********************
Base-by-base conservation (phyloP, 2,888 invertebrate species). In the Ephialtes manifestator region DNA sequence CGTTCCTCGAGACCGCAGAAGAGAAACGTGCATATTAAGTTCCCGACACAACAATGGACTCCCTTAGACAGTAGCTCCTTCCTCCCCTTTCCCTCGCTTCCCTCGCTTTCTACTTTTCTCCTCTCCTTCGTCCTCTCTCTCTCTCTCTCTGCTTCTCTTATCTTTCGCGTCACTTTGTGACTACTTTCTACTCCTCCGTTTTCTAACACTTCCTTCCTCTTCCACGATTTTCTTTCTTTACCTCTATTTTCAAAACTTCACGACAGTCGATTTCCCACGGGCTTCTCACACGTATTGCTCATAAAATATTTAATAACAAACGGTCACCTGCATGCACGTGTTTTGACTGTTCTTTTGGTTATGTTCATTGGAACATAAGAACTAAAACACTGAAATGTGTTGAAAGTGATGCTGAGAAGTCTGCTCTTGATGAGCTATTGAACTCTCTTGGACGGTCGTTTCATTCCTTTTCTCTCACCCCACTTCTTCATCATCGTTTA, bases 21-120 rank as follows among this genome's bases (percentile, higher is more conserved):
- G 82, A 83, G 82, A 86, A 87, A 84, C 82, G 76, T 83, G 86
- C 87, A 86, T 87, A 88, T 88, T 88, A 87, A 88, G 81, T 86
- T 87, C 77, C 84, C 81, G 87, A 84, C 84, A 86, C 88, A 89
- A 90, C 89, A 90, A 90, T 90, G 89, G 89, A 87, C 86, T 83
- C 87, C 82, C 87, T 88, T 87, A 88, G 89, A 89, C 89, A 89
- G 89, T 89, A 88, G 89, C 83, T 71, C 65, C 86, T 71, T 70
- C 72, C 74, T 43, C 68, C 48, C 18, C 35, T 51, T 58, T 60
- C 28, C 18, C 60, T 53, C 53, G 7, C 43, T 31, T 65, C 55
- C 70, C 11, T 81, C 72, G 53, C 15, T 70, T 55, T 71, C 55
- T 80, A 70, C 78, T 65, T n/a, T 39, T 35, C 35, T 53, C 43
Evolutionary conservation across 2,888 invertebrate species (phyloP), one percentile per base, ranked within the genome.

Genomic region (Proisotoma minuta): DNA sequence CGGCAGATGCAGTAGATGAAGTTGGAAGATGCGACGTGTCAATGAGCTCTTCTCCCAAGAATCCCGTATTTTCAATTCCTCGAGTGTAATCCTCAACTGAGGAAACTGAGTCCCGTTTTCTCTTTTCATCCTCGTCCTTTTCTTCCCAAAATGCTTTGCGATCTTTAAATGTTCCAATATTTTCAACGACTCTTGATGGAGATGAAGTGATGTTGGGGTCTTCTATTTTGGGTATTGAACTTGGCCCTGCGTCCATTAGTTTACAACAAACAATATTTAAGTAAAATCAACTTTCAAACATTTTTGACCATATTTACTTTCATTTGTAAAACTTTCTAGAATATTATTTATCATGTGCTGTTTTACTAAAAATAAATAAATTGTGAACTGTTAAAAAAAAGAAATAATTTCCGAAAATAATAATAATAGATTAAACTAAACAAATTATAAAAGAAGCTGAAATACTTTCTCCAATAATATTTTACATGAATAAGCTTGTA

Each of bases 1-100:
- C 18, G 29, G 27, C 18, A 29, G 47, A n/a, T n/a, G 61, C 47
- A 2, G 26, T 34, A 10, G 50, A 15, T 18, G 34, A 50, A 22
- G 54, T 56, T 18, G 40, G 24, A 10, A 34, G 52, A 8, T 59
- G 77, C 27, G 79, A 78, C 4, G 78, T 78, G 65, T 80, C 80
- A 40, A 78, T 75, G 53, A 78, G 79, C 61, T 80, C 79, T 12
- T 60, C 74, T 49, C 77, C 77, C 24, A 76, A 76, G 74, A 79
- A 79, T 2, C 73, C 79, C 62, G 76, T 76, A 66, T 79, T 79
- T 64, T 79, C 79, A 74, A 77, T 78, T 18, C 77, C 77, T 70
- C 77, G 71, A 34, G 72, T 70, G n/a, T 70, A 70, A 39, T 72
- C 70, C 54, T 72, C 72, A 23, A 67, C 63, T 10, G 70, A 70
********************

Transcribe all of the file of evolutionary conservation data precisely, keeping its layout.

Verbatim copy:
Base-by-base conservation (phyloP, 2,888 invertebrate species). In the Ephialtes manifestator region DNA sequence CGTTCCTCGAGACCGCAGAAGAGAAACGTGCATATTAAGTTCCCGACACAACAATGGACTCCCTTAGACAGTAGCTCCTTCCTCCCCTTTCCCTCGCTTCCCTCGCTTTCTACTTTTCTCCTCTCCTTCGTCCTCTCTCTCTCTCTCTCTGCTTCTCTTATCTTTCGCGTCACTTTGTGACTACTTTCTACTCCTCCGTTTTCTAACACTTCCTTCCTCTTCCACGATTTTCTTTCTTTACCTCTATTTTCAAAACTTCACGACAGTCGATTTCCCACGGGCTTCTCACACGTATTGCTCATAAAATATTTAATAACAAACGGTCACCTGCATGCACGTGTTTTGACTGTTCTTTTGGTTATGTTCATTGGAACATAAGAACTAAAACACTGAAATGTGTTGAAAGTGATGCTGAGAAGTCTGCTCTTGATGAGCTATTGAACTCTCTTGGACGGTCGTTTCATTCCTTTTCTCTCACCCCACTTCTTCATCATCGTTTA, bases 21-120 rank as follows among this genome's bases (percentile, higher is more conserved):
- G 82, A 83, G 82, A 86, A 87, A 84, C 82, G 76, T 83, G 86
- C 87, A 86, T 87, A 88, T 88, T 88, A 87, A 88, G 81, T 86
- T 87, C 77, C 84, C 81, G 87, A 84, C 84, A 86, C 88, A 89
- A 90, C 89, A 90, A 90, T 90, G 89, G 89, A 87, C 86, T 83
- C 87, C 82, C 87, T 88, T 87, A 88, G 89, A 89, C 89, A 89
- G 89, T 89, A 88, G 89, C 83, T 71, C 65, C 86, T 71, T 70
- C 72, C 74, T 43, C 68, C 48, C 18, C 35, T 51, T 58, T 60
- C 28, C 18, C 60, T 53, C 53, G 7, C 43, T 31, T 65, C 55
- C 70, C 11, T 81, C 72, G 53, C 15, T 70, T 55, T 71, C 55
- T 80, A 70, C 78, T 65, T n/a, T 39, T 35, C 35, T 53, C 43
Evolutionary conservation across 2,888 invertebrate species (phyloP), one percentile per base, ranked within the genome.

Genomic region (Proisotoma minuta): DNA sequence CGGCAGATGCAGTAGATGAAGTTGGAAGATGCGACGTGTCAATGAGCTCTTCTCCCAAGAATCCCGTATTTTCAATTCCTCGAGTGTAATCCTCAACTGAGGAAACTGAGTCCCGTTTTCTCTTTTCATCCTCGTCCTTTTCTTCCCAAAATGCTTTGCGATCTTTAAATGTTCCAATATTTTCAACGACTCTTGATGGAGATGAAGTGATGTTGGGGTCTTCTATTTTGGGTATTGAACTTGGCCCTGCGTCCATTAGTTTACAACAAACAATATTTAAGTAAAATCAACTTTCAAACATTTTTGACCATATTTACTTTCATTTGTAAAACTTTCTAGAATATTATTTATCATGTGCTGTTTTACTAAAAATAAATAAATTGTGAACTGTTAAAAAAAAGAAATAATTTCCGAAAATAATAATAATAGATTAAACTAAACAAATTATAAAAGAAGCTGAAATACTTTCTCCAATAATATTTTACATGAATAAGCTTGTA

Each of bases 1-100:
- C 18, G 29, G 27, C 18, A 29, G 47, A n/a, T n/a, G 61, C 47
- A 2, G 26, T 34, A 10, G 50, A 15, T 18, G 34, A 50, A 22
- G 54, T 56, T 18, G 40, G 24, A 10, A 34, G 52, A 8, T 59
- G 77, C 27, G 79, A 78, C 4, G 78, T 78, G 65, T 80, C 80
- A 40, A 78, T 75, G 53, A 78, G 79, C 61, T 80, C 79, T 12
- T 60, C 74, T 49, C 77, C 77, C 24, A 76, A 76, G 74, A 79
- A 79, T 2, C 73, C 79, C 62, G 76, T 76, A 66, T 79, T 79
- T 64, T 79, C 79, A 74, A 77, T 78, T 18, C 77, C 77, T 70
- C 77, G 71, A 34, G 72, T 70, G n/a, T 70, A 70, A 39, T 72
- C 70, C 54, T 72, C 72, A 23, A 67, C 63, T 10, G 70, A 70